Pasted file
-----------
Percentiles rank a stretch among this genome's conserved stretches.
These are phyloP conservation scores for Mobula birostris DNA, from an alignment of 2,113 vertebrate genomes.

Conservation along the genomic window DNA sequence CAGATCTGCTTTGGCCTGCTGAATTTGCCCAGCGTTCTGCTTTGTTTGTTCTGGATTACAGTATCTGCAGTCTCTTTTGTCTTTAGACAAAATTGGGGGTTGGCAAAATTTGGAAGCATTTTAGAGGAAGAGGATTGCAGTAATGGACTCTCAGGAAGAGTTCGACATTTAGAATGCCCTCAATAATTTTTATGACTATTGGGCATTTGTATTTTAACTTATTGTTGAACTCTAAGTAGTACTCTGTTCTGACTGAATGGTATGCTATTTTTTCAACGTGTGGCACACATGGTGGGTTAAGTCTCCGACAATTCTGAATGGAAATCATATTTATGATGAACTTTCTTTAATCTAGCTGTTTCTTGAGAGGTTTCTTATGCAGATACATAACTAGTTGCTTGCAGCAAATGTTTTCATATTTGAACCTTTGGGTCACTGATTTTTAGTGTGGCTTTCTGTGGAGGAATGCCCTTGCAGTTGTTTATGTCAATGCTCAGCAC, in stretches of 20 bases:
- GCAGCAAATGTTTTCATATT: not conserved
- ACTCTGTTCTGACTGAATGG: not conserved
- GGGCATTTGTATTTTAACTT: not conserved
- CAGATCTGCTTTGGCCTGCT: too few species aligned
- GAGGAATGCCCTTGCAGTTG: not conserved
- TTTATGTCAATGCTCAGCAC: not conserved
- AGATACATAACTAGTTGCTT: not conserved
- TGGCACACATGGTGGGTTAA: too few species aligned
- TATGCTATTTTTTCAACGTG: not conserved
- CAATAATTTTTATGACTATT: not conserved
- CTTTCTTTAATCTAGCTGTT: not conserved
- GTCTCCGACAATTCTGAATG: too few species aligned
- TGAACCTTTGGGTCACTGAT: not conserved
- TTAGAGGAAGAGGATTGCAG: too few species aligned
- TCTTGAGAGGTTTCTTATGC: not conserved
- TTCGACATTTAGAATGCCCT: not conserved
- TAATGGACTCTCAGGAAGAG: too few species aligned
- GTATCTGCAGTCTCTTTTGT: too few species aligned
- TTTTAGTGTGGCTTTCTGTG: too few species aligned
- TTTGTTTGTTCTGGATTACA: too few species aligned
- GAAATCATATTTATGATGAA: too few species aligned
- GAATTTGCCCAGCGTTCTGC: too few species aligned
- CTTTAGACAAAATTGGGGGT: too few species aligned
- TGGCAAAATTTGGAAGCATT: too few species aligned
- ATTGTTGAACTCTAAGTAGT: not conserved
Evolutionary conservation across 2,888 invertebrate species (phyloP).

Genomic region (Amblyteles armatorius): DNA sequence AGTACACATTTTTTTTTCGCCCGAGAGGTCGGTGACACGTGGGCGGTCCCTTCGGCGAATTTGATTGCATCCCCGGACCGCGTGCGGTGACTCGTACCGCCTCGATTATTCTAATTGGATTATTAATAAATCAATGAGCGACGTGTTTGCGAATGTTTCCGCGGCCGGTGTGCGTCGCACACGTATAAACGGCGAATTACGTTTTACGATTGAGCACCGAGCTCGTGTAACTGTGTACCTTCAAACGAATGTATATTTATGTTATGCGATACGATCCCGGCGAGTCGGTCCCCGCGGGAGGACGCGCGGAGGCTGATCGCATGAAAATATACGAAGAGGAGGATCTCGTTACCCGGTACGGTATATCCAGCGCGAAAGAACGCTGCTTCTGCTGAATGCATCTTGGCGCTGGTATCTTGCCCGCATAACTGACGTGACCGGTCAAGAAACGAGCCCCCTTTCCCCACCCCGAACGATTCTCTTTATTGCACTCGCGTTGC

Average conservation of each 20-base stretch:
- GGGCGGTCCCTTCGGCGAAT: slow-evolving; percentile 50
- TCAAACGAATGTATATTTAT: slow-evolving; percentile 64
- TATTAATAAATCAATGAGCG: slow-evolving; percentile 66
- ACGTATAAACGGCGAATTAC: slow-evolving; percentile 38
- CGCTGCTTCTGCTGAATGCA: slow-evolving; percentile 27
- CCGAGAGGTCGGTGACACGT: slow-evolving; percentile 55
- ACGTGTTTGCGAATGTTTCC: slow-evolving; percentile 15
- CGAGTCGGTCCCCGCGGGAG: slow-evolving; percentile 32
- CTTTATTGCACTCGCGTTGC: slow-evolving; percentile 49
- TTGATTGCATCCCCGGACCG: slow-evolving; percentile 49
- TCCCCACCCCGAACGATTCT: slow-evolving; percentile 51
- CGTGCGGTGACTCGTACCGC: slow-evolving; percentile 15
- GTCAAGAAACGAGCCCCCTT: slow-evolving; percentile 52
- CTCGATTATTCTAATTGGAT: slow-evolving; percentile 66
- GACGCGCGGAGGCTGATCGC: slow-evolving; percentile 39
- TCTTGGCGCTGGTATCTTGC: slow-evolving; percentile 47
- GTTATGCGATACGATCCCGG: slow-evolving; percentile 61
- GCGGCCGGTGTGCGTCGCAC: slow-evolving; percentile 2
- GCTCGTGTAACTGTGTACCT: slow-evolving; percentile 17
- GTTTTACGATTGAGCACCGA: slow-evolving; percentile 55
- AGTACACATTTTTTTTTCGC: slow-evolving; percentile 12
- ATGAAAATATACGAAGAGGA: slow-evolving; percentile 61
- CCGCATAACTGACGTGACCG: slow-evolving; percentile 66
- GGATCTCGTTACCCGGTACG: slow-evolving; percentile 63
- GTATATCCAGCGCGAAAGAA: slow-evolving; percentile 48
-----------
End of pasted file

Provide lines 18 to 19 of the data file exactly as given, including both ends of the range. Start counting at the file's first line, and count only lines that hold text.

- TCTTGAGAGGTTTCTTATGC: not conserved
- TTCGACATTTAGAATGCCCT: not conserved